With Alaska facing a big fiscal deficit, where can significant cuts come from?
JUNEAU, Alaska (KTUU) - When the Alaska Legislature convenes in January, it will face a sizable budget deficit and virtually exhausted savings accounts.
The Dunleavy administration is now writing its budget proposal for the next fiscal year which must be announced before Dec. 15.
“Gov. Dunleavy has made a sustainable and affordable state spending plan a priority for his administration,” said Jeff Turner, a spokesperson for the governor’s office. “The administration is working on its proposed FY22 operating and capital budgets and a legislative package for the 32nd session of the Alaska Legislature that will promote economic growth and improve educational outcomes for Alaska’s children.”
The budget for the current fiscal year spends $4.5 billion from the general fund, a drop of $3.3 billion since total state spending peaked in fiscal year 2013. Some current legislators have suggested further budget cuts in the billions of dollars may simply not be possible.
K-12 education and Medicaid are the two largest spending items in the operating budget, excluding the Permanent Fund dividend.
School spending accounts for $1.3 billion in state dollars for the current fiscal year compared to $650 million for Medicaid. Those two areas of state spending are roughly equal to spending for all of Alaska’s other state agencies.
The governor said during his budget announcement in February that the Legislature should look at adjusting the formula programs through statute to make budget reductions. Lawmakers did not substantially change the budget during a session shortened by the COVID-19 pandemic.
Some legislative candidates are now campaigning on reforming those big cost items to help bridge the state’s fiscal gap.
Republican candidate for House District 28 James Kaufman supports looking into the education budget. He said many people concerned about impacts to the quality of state services are often benefiting from the status quo.
“Many that are concerned with what you would call ‘cuts,’ somehow they’re directly touched by that,” Kaufman said. “It’s somehow related to their income or income of someone in their family.”
Robert Myers, a Republican running to represent North Pole in the Alaska Senate, also supports cutting school spending through reforms.
“I think when we put those efficiencies in place and change some of those incentives, I think we could probably knock [education spending] down by about a third,” Myers said.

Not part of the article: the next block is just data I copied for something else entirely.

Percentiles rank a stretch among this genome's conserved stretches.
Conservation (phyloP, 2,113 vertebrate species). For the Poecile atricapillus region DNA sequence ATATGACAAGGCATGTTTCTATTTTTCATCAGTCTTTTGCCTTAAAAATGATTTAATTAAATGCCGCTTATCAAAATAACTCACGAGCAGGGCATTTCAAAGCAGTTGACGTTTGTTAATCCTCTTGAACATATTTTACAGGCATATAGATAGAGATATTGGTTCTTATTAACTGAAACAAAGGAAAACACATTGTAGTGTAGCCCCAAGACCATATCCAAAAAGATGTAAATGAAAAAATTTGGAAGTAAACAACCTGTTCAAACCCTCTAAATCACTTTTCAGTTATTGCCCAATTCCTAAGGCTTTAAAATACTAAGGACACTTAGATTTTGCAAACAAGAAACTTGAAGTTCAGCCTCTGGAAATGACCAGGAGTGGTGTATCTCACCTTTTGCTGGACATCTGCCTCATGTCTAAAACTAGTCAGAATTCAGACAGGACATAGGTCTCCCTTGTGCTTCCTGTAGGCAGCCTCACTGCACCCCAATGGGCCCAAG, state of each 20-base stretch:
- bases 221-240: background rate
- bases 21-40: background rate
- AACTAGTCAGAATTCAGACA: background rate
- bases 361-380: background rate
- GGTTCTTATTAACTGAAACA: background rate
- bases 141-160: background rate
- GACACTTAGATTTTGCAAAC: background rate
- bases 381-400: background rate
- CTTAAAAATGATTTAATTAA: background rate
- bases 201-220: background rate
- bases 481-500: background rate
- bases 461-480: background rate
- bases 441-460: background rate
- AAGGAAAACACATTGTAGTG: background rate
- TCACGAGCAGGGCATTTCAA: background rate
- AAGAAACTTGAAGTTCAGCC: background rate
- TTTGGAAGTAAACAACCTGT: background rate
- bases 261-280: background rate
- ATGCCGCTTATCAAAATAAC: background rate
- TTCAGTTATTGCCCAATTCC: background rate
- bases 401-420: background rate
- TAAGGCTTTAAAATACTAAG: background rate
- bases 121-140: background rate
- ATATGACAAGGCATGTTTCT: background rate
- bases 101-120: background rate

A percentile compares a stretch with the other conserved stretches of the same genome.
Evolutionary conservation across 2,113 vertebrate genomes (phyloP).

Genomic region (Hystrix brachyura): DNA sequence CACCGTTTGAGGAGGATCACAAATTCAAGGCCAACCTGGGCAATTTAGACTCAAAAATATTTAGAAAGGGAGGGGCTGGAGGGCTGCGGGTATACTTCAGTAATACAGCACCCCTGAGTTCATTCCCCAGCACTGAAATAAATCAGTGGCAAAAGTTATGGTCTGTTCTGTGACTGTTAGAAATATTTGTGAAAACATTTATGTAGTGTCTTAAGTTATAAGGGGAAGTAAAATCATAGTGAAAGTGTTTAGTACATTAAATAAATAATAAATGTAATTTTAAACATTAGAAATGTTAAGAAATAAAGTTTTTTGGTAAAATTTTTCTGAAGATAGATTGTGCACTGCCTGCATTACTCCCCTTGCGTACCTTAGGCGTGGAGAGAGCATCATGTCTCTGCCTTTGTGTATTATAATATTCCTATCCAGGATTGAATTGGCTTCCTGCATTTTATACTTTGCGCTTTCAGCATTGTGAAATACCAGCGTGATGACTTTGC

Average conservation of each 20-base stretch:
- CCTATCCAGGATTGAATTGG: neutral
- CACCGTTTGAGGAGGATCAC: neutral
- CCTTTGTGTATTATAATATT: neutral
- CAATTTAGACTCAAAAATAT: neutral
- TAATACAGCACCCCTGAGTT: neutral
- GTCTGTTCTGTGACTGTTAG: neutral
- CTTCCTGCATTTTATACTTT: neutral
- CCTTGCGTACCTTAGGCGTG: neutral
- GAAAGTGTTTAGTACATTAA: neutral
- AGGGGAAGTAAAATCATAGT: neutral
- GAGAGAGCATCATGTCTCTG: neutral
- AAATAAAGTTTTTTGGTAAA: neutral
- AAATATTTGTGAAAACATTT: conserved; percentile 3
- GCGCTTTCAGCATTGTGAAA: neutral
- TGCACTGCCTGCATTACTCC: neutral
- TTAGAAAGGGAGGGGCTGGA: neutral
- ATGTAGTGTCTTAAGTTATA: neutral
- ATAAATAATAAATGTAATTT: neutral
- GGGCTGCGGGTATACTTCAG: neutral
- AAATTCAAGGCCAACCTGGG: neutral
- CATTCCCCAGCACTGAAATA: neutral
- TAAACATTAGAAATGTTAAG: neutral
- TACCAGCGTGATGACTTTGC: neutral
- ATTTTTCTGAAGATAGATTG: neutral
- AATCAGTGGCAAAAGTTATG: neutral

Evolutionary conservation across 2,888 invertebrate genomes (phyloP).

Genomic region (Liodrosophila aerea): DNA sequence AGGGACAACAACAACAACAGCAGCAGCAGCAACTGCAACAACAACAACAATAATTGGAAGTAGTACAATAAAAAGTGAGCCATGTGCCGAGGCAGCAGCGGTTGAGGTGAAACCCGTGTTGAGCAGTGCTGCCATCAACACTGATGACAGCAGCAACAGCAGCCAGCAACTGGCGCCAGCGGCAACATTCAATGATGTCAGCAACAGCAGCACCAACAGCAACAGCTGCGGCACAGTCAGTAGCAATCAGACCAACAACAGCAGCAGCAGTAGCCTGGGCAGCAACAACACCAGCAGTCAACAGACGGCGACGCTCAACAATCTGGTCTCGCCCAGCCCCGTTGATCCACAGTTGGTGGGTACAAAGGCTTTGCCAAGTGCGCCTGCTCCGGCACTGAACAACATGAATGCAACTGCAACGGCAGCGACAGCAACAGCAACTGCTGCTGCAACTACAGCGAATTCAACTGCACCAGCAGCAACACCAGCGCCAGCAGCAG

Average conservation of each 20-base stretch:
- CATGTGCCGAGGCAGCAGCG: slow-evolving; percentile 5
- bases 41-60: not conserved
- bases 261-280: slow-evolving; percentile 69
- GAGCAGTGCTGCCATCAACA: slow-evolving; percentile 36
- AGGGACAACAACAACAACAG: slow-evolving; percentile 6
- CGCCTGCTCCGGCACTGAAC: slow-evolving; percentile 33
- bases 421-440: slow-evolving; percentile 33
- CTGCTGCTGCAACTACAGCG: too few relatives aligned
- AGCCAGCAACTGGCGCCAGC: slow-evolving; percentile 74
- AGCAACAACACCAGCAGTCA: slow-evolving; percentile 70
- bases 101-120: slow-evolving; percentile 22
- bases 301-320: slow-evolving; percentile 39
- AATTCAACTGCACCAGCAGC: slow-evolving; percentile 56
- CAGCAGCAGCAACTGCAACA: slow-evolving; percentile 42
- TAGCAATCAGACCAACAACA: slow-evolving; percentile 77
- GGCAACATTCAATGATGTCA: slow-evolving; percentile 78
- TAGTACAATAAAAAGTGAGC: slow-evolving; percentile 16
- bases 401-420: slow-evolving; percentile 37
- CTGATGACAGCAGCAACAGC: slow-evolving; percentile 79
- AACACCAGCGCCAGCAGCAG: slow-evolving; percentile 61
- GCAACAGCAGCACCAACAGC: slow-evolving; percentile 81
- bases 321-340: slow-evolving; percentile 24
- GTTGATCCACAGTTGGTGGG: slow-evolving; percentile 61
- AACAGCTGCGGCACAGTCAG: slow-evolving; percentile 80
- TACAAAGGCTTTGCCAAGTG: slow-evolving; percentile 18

He claimed that those reductions could be made while “still having some good outcomes.”
Changing the education formula to reduce costs could have other consequences, too. “Any substantial change that’s done rapidly to the formula will just engender more lawsuits, I’m certain,” Begich said.
Two Alaska Supreme Court decisions in 2011 and 2012 ruled that rural Alaska was being underserved by school spending. The decisions compelled the Legislature to spend more on students in the Bush.
Begich said recent conversations he has had with the Department of Education have focused on implementing new programs and not cutting spending. He said a focus of the upcoming session will be working to expand broadband access for students in rural Alaska.
The governor and Begich also partnered together in January to introduce the Alaska Reads Act. The bill would implement a universal pre-kindergarten system across Alaska and develop literacy programs.
Begich said he would be reintroducing the bill in 2021.
Making cuts to Medicaid
Reforming Medicaid, the state’s second-largest formula program, is notoriously complicated.
D.J. Wilson, the president and CEO of State of Reform, a nonpartisan health policy institute, said a lawmaker would need to know all state Medicaid laws, federal laws, contract law and how to keep people healthy. “And, that’s an impossible task for anybody, but much less a citizen legislator,” Wilson added.
The Legislature and the governor signed off on $128 million in cuts to Medicaid in 2019 which the federal government subsequently said weren’t allowed. The Legislature passed a supplemental budget in 2020 to pay back all the reductions that were made.
“Alaska is in a contract with the federal government,” Wilson said. “So, they have to deliver services and fund those services per that contract.”
Making cuts to Medicaid typically involves changing eligibility guidelines, reducing reimbursement rates for providers or cutting benefits, Wilson said. He explained some viable options to reducing spending could see Alaska further pursuing “coordinated care” and moving away from a fee-for-service model.
But there are complicating factors for those who want to cut Medicaid. During the COVID-19 pandemic, more Alaskans have joined the program than ever before.
House Speaker Bryce Edgmon, an independent from Dillingham, said conversations should take place about cost-saving reforms for Medicaid and school spending, but that they will take a while.
“It could be a two-year process to get through. In a best-case scenario, it would involve all stakeholders and really bringing everybody to the table to have that bigger discussion,” he added.
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